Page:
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Students deepen ‘inclusive’ journalism ties between Europe and Pacific

Hannah Spyksma, Pacific Media Centre

18 March, 2014

Inclusivity is something that can’t be taught; it has to be experienced.

Alistar Kata packed her bags in January to study for a semester at the Danish School of Media and Journalism, Denmark. Image: Elesha Edmonds/AUT

Alistar Kata packed her bags in January to study for a semester at the Danish School of Media and Journalism, Denmark. Image: Elesha Edmonds/AUT

This is the conclusion of six New Zealand journalism students who are studying in Aarhus, Denmark, for the inaugural semester of a new honours-level exchange programme, Inclusive Journalism Initiative.

“We talk a lot about globalisation and interconnectivity but I think it is a totally different level when you walk into a classroom and there is the United Nations there,” AUT University student Elesha Edmonds says. “That’s perspective.”

The students, from AUT and Canterbury University, are part of a four-way partnership programme aimed at deepening journalistic ties and understanding between Europe and the Asia-Pacific region.

The Danish School of Media and Journalism and the Swedish School of Social Science in Finland round off the participating institutions.

Funded by the European Commission and New Zealand Education, the programme sees European students spend a semester in New Zealand while Kiwis head to Aarhus, Denmark, or Helsinki, Finland, for the exchange.

It’s coming up to the two-month mark for the students in Aarhus and so far they say the programme is making them rethink their understanding not just of diversity but of New Zealand’s place in the world.

‘Refreshing change’
“It’s been a refreshing change,” says AUT student Struan Purdie. “In New Zealand we live and exist in this small bubble. We study in this bubble and everything we learn is within that context.

“So when we talk about inclusiveness this course is the essence of inclusiveness. We’re learning about European politics and foreign policy across the EU and stuff like this that actually we never touched on back in New Zealand.

Adds Canterbury University student Michael Knewstubb: “Any story that you report on here has a completely different context to what we had learnt back home.”

“The story I’m doing is about one of the poor areas in Aarhus. I can’t imagine there being a place like that back home – so while reporting on it, you learn a lot about the culture surrounding the issue and the same goes for every story we do here.”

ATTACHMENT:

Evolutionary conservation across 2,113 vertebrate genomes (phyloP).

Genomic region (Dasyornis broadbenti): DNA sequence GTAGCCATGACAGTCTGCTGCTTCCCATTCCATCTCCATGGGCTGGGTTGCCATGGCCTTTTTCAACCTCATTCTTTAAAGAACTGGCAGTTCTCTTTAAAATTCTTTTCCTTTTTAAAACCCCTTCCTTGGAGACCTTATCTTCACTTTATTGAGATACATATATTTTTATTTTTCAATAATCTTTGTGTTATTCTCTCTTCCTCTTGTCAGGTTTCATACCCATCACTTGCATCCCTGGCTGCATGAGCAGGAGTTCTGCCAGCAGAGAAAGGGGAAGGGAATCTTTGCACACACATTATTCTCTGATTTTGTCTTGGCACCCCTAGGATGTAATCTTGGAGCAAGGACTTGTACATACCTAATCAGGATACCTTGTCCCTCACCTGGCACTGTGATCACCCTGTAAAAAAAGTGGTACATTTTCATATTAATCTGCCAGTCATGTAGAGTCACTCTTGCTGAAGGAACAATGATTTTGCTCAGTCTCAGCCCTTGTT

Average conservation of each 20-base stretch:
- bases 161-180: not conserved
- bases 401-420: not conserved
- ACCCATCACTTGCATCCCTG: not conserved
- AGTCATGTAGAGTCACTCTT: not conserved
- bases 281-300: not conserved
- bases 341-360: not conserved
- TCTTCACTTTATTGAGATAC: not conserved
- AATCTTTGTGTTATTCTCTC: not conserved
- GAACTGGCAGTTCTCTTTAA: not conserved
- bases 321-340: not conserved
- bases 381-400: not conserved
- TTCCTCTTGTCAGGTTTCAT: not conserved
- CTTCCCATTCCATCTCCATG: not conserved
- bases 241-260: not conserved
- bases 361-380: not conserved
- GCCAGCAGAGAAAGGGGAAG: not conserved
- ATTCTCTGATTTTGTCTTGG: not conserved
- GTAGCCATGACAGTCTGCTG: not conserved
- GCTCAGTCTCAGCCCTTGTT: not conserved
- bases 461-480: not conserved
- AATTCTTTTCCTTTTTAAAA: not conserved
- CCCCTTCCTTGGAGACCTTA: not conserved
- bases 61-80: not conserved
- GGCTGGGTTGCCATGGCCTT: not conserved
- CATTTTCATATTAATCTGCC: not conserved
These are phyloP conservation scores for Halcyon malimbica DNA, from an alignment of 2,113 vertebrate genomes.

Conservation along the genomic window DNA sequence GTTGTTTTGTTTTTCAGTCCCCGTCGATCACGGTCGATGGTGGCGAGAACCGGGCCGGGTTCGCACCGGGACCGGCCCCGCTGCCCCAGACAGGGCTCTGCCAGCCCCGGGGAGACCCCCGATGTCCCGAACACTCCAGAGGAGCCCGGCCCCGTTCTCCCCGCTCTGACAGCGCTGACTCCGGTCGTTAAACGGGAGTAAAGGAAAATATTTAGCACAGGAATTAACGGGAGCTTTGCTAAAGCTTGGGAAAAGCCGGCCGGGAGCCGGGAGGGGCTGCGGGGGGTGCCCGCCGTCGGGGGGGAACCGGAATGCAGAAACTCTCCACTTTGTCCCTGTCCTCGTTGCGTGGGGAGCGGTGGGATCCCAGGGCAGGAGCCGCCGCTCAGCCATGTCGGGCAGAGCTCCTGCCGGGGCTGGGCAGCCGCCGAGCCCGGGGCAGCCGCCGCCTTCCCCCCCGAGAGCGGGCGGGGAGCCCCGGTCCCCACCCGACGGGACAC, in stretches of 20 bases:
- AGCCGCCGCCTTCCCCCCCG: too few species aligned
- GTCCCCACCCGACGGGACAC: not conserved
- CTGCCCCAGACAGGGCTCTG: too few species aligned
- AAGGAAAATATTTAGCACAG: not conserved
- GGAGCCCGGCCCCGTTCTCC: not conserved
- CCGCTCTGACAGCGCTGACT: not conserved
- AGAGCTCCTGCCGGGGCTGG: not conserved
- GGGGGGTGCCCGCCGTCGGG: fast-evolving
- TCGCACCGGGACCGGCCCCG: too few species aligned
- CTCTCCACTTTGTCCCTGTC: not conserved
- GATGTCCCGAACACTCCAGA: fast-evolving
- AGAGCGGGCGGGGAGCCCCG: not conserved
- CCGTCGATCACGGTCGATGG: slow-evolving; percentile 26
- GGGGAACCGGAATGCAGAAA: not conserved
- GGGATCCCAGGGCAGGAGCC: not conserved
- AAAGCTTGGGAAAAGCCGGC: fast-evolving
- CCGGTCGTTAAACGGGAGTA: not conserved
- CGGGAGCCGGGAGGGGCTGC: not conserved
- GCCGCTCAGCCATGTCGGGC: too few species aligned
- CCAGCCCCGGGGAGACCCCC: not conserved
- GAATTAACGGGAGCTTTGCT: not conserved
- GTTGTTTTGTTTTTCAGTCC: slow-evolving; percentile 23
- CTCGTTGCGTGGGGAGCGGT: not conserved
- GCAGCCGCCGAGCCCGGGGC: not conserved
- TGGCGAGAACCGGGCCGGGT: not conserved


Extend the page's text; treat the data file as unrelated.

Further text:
As well as politics – cultural diversity and immigration have been stand-out learning points for the students.

“Something I’ve noticed is that New Zealand is very open to immigration,” AUT student Craig Hoyle says.

“We’re used to welcoming people from different backgrounds whereas Denmark has taken a very strong anti-immigration stance and I’ve noticed publicly you can see that reflected in how Danish people interact with others.

Being ‘open’
Adds AUT student Star Kata (Ngapuhi): “You don’t really know where you’ve come from until you go somewhere else.

“It’s very weird when you walk down the street and people look at you like they’ve never seen black people before. So you almost have to take yourself out of yourself and just be open.

“And that translates into how you are as a journalist.”

All the students agree that getting out into the streets to talk with people and conduct interviews has been the most valuable experience of the exchange so far.

This hands-on reporting is what inclusive journalism is about, they say.

The Kiwis will be studying in Aarhus until June then be back to start in the second semester of university in New Zealand.

European course co-ordinator Inger Munk says this is the only course of its kind currently running between New Zealand and Europe.

Specific focus
Similar initiatives have been set up in the past but this is the first with a specific focus on inclusive journalism.

Just as the Kiwis are contextualising issues in Europe, students to the South Pacific will get a broad overview not just of New Zealand but of topical issues within an Asia-Pacific perspective.

Each participating university runs the programme as one semester of their respective degree.

Alistar Kata packed her bags in January to study for a semester at the Danish School of Media and Journalism, Denmark. Image: Elesha Edmonds/AUT

Alistar Kata packed her bags in January to study for a semester at the Danish School of Media and Journalism, Denmark. Image: Elesha Edmonds/AUT

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